"I do not believe that the kind of society I describe necessarily WILL, but I believe (allowing of course for the fact that the book is a satire) that something resembling it COULD arrive. I believe also that totalitarian ideas have taken root in the minds of intellectuals everywhere, and I have tried to draw these ideas out to their logical consequences."

And in reply to criticism from his compatriots:

“The scene of the book is laid in Britain in order to emphasize that the English-speaking races are not innately better than anyone else and that totalitarianism, if not FOUGHT against, could triumph anywhere.” 


The main character of the novel is Winston Smith, a minor member of the ruling Party. He lives in a city in Oceania, the totalitarian superstate at war with the other superpowers Eurasia and Eastasia. The real reason for war is to maintain productive economies and keep their citizens in poverty and fear. Winston works for the Ministry of Truth rewriting old newspaper articles to change history and present the Party as infallible and just. This often means deleting the records of people who were disappeared by the Party, the unpersons, like Syme, an individual working on the creation of the newest Newspeak dictionary and responsible for erasing awkward words from the English language.

He begins a private diary, an act punishable by death but it is a way of remaining sane against the regime which demands doublethink: subjects must deny the evidence of their own senses and believe the Party's propaganda.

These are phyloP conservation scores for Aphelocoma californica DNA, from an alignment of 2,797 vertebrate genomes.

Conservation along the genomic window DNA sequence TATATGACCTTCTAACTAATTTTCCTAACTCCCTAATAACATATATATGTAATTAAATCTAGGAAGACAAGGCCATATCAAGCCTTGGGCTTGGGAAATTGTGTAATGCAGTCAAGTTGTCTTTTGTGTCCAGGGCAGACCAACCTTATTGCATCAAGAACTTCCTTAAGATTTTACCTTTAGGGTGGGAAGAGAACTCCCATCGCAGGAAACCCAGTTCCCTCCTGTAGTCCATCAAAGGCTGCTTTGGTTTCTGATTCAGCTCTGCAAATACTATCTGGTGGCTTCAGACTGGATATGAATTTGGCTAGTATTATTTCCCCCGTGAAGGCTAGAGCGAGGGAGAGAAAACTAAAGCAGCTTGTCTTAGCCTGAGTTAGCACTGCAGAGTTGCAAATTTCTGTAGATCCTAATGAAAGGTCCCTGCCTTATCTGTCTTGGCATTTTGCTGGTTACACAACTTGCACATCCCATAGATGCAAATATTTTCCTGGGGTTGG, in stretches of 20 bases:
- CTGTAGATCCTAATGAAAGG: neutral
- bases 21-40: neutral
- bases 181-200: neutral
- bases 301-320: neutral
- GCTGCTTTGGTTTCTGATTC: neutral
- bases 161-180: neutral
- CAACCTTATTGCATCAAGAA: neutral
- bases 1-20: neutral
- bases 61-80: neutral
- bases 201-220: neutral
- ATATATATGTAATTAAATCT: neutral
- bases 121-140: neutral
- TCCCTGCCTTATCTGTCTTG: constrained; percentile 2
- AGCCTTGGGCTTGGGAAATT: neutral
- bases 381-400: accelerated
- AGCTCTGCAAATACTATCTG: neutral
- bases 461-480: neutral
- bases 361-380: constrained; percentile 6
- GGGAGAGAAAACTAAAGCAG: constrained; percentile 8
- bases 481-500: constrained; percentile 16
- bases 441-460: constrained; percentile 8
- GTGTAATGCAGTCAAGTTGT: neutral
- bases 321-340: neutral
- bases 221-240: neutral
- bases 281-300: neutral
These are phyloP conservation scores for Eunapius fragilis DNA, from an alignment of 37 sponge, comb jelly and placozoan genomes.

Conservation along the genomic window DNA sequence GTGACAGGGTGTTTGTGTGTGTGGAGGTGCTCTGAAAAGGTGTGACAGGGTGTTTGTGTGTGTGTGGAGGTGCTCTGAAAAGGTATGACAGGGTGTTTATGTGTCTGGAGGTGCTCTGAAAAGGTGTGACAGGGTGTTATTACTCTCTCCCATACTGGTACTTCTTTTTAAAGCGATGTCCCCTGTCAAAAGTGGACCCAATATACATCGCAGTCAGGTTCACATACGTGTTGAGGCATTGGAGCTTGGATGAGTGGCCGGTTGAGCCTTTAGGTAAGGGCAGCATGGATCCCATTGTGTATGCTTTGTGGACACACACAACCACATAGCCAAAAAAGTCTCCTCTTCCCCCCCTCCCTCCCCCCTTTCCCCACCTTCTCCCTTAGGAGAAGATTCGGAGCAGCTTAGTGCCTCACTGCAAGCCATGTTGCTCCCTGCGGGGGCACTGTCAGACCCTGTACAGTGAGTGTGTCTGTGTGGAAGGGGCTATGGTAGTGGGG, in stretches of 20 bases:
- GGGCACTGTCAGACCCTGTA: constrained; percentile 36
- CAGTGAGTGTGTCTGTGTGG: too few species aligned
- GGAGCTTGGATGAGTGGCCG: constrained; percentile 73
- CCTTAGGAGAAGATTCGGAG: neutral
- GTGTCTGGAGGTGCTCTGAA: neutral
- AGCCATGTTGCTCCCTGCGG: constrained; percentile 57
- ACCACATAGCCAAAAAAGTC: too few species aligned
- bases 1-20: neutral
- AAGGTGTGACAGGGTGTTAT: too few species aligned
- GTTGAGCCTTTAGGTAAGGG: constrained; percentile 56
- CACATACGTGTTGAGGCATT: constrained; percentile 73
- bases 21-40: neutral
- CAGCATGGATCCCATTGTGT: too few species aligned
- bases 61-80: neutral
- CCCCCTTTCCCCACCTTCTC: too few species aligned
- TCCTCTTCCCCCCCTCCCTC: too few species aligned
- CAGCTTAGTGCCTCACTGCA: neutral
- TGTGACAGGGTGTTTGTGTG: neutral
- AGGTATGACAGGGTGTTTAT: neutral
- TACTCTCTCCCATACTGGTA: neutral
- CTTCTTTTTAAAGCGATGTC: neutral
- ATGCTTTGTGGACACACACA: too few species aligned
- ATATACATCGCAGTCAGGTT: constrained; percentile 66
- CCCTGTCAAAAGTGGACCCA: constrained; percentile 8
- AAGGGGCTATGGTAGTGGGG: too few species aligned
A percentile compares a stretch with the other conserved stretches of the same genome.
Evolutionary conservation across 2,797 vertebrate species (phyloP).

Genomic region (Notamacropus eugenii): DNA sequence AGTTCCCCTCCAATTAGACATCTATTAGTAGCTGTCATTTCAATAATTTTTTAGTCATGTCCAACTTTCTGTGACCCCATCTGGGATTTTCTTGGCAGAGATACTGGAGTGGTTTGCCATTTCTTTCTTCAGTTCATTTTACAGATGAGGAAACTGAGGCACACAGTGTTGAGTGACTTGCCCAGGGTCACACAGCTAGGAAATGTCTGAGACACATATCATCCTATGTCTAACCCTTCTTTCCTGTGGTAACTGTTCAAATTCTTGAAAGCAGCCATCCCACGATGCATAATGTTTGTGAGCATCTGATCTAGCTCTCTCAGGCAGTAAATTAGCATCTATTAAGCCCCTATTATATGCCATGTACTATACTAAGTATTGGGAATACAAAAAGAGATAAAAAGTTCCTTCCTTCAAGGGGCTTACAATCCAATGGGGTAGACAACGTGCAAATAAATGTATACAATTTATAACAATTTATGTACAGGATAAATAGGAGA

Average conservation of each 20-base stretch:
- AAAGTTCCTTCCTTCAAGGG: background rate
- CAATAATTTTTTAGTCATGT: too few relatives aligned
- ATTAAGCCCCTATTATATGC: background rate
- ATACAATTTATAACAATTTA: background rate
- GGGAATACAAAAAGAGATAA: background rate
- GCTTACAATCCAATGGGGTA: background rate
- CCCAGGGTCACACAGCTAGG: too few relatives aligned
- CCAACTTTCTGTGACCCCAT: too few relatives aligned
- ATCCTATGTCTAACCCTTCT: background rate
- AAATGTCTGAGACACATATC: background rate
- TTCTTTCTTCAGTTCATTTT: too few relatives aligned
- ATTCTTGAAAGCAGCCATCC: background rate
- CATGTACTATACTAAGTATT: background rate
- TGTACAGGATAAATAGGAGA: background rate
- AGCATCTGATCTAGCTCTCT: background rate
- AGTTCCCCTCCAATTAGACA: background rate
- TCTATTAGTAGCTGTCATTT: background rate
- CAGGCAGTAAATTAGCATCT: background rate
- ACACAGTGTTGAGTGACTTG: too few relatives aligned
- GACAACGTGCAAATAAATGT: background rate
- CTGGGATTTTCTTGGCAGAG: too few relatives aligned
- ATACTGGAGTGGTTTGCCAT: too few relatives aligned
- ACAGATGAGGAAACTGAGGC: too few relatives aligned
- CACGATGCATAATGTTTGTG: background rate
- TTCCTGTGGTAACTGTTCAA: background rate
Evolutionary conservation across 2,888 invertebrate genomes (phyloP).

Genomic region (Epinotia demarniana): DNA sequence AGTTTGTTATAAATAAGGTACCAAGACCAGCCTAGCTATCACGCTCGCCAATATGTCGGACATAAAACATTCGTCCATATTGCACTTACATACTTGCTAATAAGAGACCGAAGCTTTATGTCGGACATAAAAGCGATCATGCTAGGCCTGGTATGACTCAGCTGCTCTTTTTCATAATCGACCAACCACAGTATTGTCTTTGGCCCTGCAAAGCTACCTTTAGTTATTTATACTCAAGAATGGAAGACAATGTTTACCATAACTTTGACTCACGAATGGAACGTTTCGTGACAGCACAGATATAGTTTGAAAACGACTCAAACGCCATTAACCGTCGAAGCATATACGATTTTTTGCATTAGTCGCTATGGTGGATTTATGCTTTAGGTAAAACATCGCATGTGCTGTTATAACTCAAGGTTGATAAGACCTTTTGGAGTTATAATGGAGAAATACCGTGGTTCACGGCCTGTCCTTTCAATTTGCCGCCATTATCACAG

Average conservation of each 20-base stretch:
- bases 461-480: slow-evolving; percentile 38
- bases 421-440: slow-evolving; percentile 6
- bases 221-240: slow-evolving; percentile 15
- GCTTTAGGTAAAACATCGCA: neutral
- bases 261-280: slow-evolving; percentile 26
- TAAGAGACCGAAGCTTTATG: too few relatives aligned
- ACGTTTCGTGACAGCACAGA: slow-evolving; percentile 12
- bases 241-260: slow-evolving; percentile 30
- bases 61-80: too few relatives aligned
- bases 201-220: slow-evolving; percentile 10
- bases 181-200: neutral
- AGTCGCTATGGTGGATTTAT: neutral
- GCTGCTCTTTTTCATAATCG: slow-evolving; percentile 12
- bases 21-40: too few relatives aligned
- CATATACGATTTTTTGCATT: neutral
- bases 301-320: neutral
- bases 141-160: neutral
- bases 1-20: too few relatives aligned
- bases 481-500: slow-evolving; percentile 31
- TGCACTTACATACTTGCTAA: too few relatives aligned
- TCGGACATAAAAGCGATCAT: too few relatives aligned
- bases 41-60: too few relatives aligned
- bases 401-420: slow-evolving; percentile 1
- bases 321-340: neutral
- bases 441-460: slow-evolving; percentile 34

Winston does not like either the Party or its leader, Big Brother, but knows that any criticism carries the death penalty. His hope is that the subhuman proletariat can overthrow the Party.

Winston thinks that O'Brien, a higher up Party member, shares his critical view of the regime but he is really one of the ruling Party. He is also worried that a dark-haired girl is spying on him. She is in fact interested in having an affair with him and they rent a room in the proletarian area as a hidden refuge for their meetings.

The friendly landlord turns out to be a member of the thought police and both Julia and Winston are arrested. O'Brien is a loyal Party member and becomes Winston's interrogator. Winston and Julia betray one another and so lose their self-respect, individuality and relationship. They are released, separately, to live out their broken lives as loyal Party members, accepting Big Brother. Winston's experiences turn him into an alcoholic.



“War is peace.

Freedom is slavery.